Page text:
Earthquakes: Are We Prepared for the Big One?
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It’s no secret that Los Angeles is not prepared for The Big One. The LA Times reports the potential collapse of more than 1000 old concrete buildings endangers a cross-section of workers and residents–from factories downtown to high rises on Ventura Boulevard to condo towers on Westwood’s Miracle Mile. Retrofitting could cost more than the buildings are worth. Is there any economical way to prepare?
Photo courtesy Orange County Archives
City Councilman Kicks Off Reelection Campaign Amid Scandal ()
LA City Councilman Jose Huizar kicks off his re-election campaign with a fundraiser tonight. The honored guest? Council President Herb Wessen, who just appointed a Committee on Investigative Oversight to look into charges of sexual harassment by Huizar’s former deputy chief of staff. LA Times reporter David Zahniser caught up with Huizar today after his first council meeting since Francine Godoy filed her lawsuit.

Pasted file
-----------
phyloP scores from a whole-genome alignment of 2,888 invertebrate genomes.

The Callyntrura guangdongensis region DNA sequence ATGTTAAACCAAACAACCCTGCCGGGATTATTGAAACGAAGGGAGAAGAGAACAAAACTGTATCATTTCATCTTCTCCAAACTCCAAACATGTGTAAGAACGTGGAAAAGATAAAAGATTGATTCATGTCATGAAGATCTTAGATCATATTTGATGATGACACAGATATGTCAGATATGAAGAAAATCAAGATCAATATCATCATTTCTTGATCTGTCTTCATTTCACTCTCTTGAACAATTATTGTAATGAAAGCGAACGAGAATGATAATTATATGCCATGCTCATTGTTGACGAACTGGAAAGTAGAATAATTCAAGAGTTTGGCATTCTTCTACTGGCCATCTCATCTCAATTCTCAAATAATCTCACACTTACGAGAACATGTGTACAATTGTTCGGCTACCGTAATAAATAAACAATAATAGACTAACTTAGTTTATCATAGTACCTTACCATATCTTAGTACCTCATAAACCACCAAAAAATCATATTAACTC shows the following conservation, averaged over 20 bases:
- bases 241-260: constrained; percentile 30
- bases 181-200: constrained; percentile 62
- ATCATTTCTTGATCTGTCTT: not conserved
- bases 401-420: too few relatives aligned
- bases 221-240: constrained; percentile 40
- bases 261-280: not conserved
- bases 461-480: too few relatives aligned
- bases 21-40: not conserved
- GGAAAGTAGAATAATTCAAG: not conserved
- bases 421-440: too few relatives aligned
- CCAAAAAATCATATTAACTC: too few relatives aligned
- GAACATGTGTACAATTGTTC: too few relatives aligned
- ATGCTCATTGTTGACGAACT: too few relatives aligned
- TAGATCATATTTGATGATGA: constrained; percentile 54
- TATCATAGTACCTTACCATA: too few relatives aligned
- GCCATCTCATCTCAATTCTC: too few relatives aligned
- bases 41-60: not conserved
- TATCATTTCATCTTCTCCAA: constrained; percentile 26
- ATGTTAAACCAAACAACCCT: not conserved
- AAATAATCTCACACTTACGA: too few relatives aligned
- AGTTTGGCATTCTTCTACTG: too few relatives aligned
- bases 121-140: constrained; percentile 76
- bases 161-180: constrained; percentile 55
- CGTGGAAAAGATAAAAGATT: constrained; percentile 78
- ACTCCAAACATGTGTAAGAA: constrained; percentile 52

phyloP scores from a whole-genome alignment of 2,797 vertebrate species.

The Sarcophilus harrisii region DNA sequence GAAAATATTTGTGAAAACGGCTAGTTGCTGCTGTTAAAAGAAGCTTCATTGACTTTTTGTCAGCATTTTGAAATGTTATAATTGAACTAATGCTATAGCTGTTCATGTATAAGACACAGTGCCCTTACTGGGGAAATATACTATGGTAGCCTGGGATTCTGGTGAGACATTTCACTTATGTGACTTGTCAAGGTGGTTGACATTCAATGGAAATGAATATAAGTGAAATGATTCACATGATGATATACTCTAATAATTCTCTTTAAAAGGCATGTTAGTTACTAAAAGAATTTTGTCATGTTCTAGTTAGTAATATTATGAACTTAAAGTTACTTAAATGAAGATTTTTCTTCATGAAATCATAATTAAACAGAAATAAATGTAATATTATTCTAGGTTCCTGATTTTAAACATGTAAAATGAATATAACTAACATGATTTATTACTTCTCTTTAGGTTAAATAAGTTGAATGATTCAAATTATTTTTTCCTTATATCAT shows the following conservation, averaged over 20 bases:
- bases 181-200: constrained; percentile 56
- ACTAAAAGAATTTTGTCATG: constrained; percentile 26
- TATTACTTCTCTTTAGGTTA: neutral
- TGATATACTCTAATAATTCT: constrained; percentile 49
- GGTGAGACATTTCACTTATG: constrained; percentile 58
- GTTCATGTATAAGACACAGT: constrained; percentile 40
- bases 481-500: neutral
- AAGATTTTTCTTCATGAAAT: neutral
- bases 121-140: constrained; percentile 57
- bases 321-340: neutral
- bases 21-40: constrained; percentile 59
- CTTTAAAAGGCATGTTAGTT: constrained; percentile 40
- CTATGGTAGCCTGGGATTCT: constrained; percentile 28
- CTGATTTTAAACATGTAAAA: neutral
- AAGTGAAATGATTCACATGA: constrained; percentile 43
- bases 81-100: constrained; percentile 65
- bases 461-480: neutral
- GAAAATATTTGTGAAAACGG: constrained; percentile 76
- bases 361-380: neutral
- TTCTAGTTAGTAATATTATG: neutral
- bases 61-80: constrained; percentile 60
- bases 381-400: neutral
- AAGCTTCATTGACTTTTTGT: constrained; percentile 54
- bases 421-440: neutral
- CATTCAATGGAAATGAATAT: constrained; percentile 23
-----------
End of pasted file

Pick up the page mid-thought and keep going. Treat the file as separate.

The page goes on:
Can LA Survive the Next Big Earthquake? ()
Despite the Big One certainly being on the way, California has fallen way behind on the mapping of earthquake faults to prevent new building in the wrong places. But what about the buildings we already have? The LA Times has reported that more than 1000 old concrete buildings all over the city are at risk of collapse.
A Hundred Mules Walk the Los Angeles Aqueduct ()
It’s been 100 years since the Los Angeles Aqueduct began carrying water from the Owens Valley to the San Fernando Valley. It’s allowed LA to become a metropolis but at the same time, it’s drained the Owens Valley dry. An LA artist has recognized that legacy with a curious adventure: traveling the Aqueduct’s 240 miles with a caravan of one hundred mules.
KCRW's Avishay Artsy reports.
Which Way L.A.? is made possible in part by the Ralph M. Parsons Foundation and the Rosalinde and Arthur Gilbert Foundation.
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